Devarayana Durga, Tumkur

About Devarayana Durga Information-Tumkur

Tumkur, Devarayandurga: The curved, uneven and narrow road, about 15 km from Tumkur city, with fabulous greenery around brings you to the foot of a hill Devarayana Durga, also known as DD hills. Devarayana Durga is a rocky hill station situated in the midst of picturesque scenery at an altitude of 3940 feet. One has to pay at the toll gate at the foot of the hill to precede the upward journey which gives a fantastic experience amidst the forest terrain. The ghat section for a stretch of 4-5 kms, takes you to the top of this legendary hill.

The place was originally known as Anebiddasari (in Kannada this name means "the place where the elephant fell"), then renamed as Jadakana Durga after a chief named Jadaka. Finally, after its capture by Mysore king Chikka Devaraja Wodeyaras, this place was named as "Devarayana Durga". Devarayana Durga has many temples of which two temples one at the foot of the hill and the other at the top are famous. Sri Bhoga Narasimha Swami temple is at the base of the hill and Sri Yoga Narasimha Swami temple is on top of the hill. After crossing the ghat section, one can park the vehicle in the parking lot provided on the top of the hill and then take steps to the temple.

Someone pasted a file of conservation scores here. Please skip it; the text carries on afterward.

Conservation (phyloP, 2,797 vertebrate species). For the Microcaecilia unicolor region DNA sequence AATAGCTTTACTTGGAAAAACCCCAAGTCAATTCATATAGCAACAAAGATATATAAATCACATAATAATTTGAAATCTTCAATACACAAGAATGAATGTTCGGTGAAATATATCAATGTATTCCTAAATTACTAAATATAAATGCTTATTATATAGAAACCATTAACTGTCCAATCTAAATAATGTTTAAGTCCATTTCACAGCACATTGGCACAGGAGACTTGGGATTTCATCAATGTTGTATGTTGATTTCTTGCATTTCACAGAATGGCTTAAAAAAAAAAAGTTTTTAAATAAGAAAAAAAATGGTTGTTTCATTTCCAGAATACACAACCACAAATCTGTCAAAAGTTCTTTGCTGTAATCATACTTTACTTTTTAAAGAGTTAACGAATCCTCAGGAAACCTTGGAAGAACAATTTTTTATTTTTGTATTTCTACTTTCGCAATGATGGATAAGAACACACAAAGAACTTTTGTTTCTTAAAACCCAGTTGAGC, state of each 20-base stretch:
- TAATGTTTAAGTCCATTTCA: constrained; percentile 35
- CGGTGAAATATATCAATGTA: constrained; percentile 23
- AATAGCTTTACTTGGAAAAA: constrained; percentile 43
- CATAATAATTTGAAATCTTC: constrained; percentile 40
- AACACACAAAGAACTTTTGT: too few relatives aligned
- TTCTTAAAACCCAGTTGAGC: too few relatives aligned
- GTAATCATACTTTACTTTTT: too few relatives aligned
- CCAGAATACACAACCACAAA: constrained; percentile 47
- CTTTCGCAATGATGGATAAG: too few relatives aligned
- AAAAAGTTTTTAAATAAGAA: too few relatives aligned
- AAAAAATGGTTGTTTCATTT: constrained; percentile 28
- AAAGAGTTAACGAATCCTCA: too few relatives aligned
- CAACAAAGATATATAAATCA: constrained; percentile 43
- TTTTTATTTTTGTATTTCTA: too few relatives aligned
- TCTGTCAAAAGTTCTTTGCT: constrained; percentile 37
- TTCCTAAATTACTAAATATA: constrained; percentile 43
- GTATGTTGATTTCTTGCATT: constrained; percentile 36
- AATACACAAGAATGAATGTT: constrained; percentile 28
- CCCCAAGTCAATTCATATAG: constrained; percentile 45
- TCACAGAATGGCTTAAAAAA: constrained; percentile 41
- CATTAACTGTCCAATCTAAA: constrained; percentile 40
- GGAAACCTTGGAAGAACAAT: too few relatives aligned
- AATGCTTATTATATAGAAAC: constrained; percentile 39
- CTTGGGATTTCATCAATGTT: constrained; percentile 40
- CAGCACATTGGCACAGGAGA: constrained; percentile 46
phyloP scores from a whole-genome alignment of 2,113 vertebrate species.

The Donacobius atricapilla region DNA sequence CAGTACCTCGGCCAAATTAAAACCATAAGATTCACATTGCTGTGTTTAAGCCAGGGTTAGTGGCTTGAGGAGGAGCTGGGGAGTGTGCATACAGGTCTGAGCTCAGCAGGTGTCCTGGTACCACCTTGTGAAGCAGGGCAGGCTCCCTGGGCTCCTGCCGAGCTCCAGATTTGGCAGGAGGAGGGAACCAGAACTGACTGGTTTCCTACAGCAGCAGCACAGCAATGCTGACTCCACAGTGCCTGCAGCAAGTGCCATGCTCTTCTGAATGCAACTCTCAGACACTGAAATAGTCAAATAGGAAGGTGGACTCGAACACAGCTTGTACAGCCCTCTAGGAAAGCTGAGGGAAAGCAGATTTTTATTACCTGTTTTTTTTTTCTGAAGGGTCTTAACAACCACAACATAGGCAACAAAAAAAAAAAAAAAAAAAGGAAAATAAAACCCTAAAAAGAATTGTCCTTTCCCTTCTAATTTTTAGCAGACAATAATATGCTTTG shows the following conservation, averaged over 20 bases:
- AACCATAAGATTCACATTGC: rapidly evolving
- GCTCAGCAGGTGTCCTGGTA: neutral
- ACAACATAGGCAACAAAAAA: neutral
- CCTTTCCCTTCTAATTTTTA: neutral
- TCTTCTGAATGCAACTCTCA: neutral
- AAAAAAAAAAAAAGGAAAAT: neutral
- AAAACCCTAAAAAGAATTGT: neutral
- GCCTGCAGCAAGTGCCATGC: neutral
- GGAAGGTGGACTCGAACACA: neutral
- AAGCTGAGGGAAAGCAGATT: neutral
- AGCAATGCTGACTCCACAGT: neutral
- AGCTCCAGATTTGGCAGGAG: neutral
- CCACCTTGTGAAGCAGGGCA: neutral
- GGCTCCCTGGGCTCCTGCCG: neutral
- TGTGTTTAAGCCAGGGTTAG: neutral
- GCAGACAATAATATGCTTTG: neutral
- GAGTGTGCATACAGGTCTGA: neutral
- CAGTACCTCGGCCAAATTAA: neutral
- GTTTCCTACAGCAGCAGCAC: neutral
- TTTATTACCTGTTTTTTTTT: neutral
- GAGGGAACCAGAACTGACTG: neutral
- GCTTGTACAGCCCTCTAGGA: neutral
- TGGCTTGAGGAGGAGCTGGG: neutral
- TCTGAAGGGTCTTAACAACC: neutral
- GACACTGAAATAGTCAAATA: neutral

Lakshmi Narasimha Swami Temple: There is also a Lakshmi Narasimha Swami Temple, facing east, near Devarayana Durga. The architecture of the temple reminds you of the Dravidian style. Records have it that the temple was constructed during the reign of Kanthirava Narasaraja I. According to the inscriptions found, the enclosure and tower of the temple were repaired in 1858 by the Mysore king Krishnaraja Wodeyar III. Sanjivaraya Temple, a temple dedicated to Lord Hanuman, who stands with folded hands can also be seen on this hill. This temple is said to be older than the Lakshmi Narasimha temple. Higher up above is a small shrine of Garuda.

Near by on the Devarayana Durga hills you can also see two springs known as "Ane done" and "Jaya tirtha", which form the source of the streams Mangali and Jaya. These unite at Irukasandra to form Jayamangali River at the foothill. These hills are the source of the river Shimsha. Somewhere in the mid elevation of these hills, there are two other springs known as Rama-tirtha, Dhanus-tirtha and a large cave nearby with figures of Rama, Sita and Lakshmana, said to be existing from the time of Ramayana.

There are three sacred ponds or Kalyani here known as Narasimha-teertha, Parasara-teertha and Pada-teertha.


Tumkur Religious places

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